Politics & Government

With a thinner majority, who will NC Republicans choose to lead them into 2019?

House Speaker Moore: “There’s always a healthy competition for influence among the branches (of government)”

Video: Speaker of the N.C. House Tim Moore talks to reporters about the upcoming 2017 session of the General Assembly following the convening of the Legislature in January.
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Video: Speaker of the N.C. House Tim Moore talks to reporters about the upcoming 2017 session of the General Assembly following the convening of the Legislature in January.

As Republicans in the state legislature regroup after losses to Democratic candidates in the general election, their top leaders want to remain in place.

House Speaker Tim Moore said he would ask the GOP caucus to retain him in that position. Senate leader Phil Berger’s office confirmed that he will also seek re-election as president pro tempore.

Republicans in the House and Senate will nominate new leaders sometime in early December. The General Assembly convenes for its long session in January, when its newly elected members will be sworn in and all lawmakers will vote whether to ratify the GOP nominations.

Republicans and Democrats will fill several other leadership positions in December. House Democratic Leader Darren Jackson of Raleigh said Thursday he has notified his party’s caucus that he will ask to be re-elected. Jackson said he didn’t know if others are also interested in running for the post. Senate Democratic Leader Dan Blue’s office confirmed the Raleigh legislator wants to stay in that position if the caucus wants him to.

The ritual happens every other year. This year, it is complicated by the apparent loss of 16 Republican seats in the General Assembly — 10 in the House and six in the Senate. Ballots are scheduled to be canvassed by the end of the week.

The votes will likely be taken on a Saturday sometime in the first two weeks of December. That is after the legislature convenes for a planned brief session Nov. 27 taking up redistricting, hurricane recovery, voter identification and possibly other topics.

Moore said in a phone interview Wednesday that he has been told there are no other candidates in the running for House speaker. He said he has spoken with new and returning members, and they have told him they support him to continue as speaker.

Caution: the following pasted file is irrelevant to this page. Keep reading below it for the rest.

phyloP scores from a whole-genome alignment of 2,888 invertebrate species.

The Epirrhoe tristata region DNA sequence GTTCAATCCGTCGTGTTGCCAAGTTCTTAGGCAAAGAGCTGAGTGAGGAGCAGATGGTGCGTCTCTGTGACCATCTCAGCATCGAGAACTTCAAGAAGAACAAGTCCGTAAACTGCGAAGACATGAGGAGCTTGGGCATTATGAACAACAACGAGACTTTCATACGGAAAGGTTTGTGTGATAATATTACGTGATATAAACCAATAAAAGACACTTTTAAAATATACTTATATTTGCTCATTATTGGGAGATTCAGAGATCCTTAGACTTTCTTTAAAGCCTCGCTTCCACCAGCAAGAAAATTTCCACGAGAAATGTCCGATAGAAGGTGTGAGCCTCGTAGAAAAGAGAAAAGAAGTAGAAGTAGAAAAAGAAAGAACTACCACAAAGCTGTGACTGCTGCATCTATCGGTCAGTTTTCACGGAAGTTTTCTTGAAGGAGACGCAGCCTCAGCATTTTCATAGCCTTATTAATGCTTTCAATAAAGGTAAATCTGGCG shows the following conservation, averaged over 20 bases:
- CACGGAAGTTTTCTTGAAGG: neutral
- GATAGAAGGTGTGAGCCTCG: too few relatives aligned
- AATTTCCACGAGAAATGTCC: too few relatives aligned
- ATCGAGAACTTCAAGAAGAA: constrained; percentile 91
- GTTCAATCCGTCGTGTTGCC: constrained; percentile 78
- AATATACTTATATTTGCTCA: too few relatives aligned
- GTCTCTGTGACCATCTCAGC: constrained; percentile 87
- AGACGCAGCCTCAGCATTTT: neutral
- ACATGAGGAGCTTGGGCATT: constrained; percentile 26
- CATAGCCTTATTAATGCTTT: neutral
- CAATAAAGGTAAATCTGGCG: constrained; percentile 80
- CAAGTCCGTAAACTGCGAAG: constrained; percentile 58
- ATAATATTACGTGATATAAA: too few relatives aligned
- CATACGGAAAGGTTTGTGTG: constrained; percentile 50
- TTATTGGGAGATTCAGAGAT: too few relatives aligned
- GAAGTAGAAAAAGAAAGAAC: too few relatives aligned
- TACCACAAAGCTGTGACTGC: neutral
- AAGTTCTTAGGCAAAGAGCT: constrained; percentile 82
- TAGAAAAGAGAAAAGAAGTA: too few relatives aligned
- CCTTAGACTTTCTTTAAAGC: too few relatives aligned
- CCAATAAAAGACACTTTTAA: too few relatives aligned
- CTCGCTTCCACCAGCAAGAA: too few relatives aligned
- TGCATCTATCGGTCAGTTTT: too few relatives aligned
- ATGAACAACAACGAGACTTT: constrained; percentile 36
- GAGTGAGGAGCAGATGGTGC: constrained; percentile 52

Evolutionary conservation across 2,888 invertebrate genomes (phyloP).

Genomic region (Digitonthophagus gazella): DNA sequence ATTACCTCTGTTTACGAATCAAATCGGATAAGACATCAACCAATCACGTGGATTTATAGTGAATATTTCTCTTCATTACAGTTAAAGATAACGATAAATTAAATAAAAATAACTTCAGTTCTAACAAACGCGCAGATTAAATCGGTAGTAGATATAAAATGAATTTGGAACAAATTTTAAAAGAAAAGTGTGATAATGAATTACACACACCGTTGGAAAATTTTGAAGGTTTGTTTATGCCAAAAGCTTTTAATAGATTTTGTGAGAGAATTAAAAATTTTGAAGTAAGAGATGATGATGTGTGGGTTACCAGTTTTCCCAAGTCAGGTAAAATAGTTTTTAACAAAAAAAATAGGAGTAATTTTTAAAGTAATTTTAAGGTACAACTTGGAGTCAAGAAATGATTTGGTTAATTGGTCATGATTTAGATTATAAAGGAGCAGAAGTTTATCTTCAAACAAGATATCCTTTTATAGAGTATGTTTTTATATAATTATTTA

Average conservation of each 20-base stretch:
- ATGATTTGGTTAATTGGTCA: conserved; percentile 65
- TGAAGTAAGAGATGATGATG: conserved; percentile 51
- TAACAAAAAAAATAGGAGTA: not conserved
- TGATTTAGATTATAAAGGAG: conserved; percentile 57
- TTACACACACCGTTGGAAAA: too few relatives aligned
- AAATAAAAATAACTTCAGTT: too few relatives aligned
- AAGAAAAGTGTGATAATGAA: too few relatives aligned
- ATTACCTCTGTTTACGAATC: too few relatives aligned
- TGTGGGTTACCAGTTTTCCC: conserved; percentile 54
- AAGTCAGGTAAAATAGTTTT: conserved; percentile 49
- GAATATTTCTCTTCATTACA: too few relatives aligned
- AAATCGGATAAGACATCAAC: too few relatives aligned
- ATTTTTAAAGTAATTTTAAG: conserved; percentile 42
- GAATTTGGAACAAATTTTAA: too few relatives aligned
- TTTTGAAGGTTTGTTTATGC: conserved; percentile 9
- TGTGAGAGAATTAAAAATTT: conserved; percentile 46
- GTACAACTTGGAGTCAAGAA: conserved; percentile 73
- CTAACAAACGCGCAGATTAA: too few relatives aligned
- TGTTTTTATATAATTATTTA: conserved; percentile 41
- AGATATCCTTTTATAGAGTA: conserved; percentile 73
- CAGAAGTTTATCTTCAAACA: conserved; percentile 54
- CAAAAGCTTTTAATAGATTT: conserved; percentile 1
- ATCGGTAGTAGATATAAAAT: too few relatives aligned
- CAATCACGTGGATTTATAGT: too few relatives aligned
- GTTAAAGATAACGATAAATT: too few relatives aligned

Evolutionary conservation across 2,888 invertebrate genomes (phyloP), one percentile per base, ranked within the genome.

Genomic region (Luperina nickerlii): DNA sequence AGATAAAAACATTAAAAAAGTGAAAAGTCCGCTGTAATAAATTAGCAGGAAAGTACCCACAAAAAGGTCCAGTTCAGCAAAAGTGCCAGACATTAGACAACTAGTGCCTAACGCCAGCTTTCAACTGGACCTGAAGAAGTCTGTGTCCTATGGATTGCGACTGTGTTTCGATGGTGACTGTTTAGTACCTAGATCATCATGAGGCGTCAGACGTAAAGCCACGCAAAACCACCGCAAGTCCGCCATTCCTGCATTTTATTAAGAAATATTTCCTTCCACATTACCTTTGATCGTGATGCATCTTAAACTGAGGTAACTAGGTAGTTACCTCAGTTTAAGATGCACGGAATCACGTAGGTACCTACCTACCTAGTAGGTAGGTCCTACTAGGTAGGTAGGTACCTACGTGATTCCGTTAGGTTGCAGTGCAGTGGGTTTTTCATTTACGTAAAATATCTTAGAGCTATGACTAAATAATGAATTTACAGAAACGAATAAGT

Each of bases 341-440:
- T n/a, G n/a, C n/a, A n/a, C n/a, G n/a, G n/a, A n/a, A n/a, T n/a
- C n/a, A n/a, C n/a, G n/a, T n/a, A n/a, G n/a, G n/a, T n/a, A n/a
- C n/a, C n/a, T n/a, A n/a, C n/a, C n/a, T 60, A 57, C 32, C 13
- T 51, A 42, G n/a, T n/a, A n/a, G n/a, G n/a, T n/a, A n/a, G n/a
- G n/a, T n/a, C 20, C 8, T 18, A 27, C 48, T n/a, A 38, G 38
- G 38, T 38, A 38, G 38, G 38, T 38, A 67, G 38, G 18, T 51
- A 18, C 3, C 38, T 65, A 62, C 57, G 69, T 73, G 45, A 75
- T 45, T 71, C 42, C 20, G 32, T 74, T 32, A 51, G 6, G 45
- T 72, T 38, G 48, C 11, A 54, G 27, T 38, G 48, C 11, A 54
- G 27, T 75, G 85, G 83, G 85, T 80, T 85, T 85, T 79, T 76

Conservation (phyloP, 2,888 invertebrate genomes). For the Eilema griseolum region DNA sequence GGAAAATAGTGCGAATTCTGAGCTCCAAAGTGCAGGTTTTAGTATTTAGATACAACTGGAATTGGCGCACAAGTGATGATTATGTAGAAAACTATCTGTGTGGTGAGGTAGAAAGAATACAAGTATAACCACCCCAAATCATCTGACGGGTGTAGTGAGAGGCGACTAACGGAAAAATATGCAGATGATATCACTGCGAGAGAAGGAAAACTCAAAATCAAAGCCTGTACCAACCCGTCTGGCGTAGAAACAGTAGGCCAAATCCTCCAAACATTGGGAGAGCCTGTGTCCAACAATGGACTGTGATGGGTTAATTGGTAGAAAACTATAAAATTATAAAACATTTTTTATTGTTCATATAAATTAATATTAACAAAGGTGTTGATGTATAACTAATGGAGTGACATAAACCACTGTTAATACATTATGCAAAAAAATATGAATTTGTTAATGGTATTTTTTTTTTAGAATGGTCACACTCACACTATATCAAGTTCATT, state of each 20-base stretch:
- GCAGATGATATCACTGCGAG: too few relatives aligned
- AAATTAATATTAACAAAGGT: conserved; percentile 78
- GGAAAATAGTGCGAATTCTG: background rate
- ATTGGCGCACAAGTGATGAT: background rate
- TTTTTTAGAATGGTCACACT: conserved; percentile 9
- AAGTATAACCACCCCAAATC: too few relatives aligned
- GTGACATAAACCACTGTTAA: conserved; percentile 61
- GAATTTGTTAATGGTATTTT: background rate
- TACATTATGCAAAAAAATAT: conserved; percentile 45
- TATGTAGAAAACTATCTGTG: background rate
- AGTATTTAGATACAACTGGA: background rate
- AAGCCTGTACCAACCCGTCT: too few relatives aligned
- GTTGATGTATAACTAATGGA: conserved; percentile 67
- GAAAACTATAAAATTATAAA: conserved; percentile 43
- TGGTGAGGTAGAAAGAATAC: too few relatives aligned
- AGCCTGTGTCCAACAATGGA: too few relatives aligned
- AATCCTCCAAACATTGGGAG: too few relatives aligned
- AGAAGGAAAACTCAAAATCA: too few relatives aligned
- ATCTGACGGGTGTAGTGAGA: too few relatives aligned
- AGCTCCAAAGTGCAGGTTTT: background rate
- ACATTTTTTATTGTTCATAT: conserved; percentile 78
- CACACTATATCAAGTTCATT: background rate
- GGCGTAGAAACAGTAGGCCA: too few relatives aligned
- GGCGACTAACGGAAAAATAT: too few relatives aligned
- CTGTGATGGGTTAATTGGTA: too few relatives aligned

“I am honored to continue serving as speaker if the caucus would like for me to do so,” Moore said.

Moore has been speaker since 2015, when he replaced Thom Tillis who left to run for U.S. Senate. Moore was a top Tillis lieutenant as chairman of the House Rules Committee. He was nominated on the first ballot, The News & Observer reported at the time, one of six candidates running for the position.

Only one other member of those six remains in office: Rep. Mitchell Setzer of Catawba County. Just two members of Moore’s original leadership team remain: Rep. John Bell of Goldsboro, who is now majority leader, and Rep. Pat Hurley of Asheboro, who is joint caucus liaison.

Bell said in an interview Wednesday that he would be willing to continue as majority leader if the House Republican caucus wants him to.

“I feel like I’ve done a good job helping with the caucus,” Bell said. “I’ll serve if the caucus wants me to stay in that position.”

House Speaker Thom Tillis talks with Reps. John R. Bell IV, left, and Ted Davis, Jr., right, while passing out candy before the convening of the House during opening day of the General Assembly in 2014. Ethan Hyman ehyman@newsobserver.com

Bell has risen quickly during his three terms in office, and now with the departures of a number of representatives due to retirement and the election, he is one of the more seasoned House members.

Bell said House leaders are beginning to assess what they can accomplish in 2019 with a smaller but still strong majority, with new members from both parties.

Berger, a nine-term senator from Eden, has been leader of the Republicans since they were in the minority and has led the 50-member Senate since the 2011 GOP takeover.

Moore, like any speaker, has a challenging job presiding over a 120-member chamber and working with a party caucus that has divergent agendas.

Moore, who lives in Kings Mountain, has been in office for nine terms.

Last month a state prosecutor said she asked the State Bureau of Investigation to look into some of Moore’s outside legal work, following a story in The News & Observer. The prosecutor, Wake County District Attorney Lorrin Freeman, said the inquiry was not a criminal investigation.

Recent reports have raised questions over whether North Carolina House Speaker Tim Moore has mixed his legal work with his legislative responsibilities.

The speaker of the House and pro tem of the Senate maintain hearty campaign treasuries that are used to help elect members of their parties.

Berger raised $2.6 million through the first nine months of 2018, and spent $1.6 million on other candidates and political committees. Moore raised $1.9 million and spent $1.5 million on PACs and Republican candidates.

Berger won re-election over Democratic challenger Jen Mangrum and Libertarian candidate R. Michael Jordan with 63 percent of the vote. Moore defeated Democrat David C. Brinkley with 65 percent of the vote.

It was an election that saw Democrats sweeping out incumbents in urban and suburban races, particularly in Wake and Mecklenburg counties.

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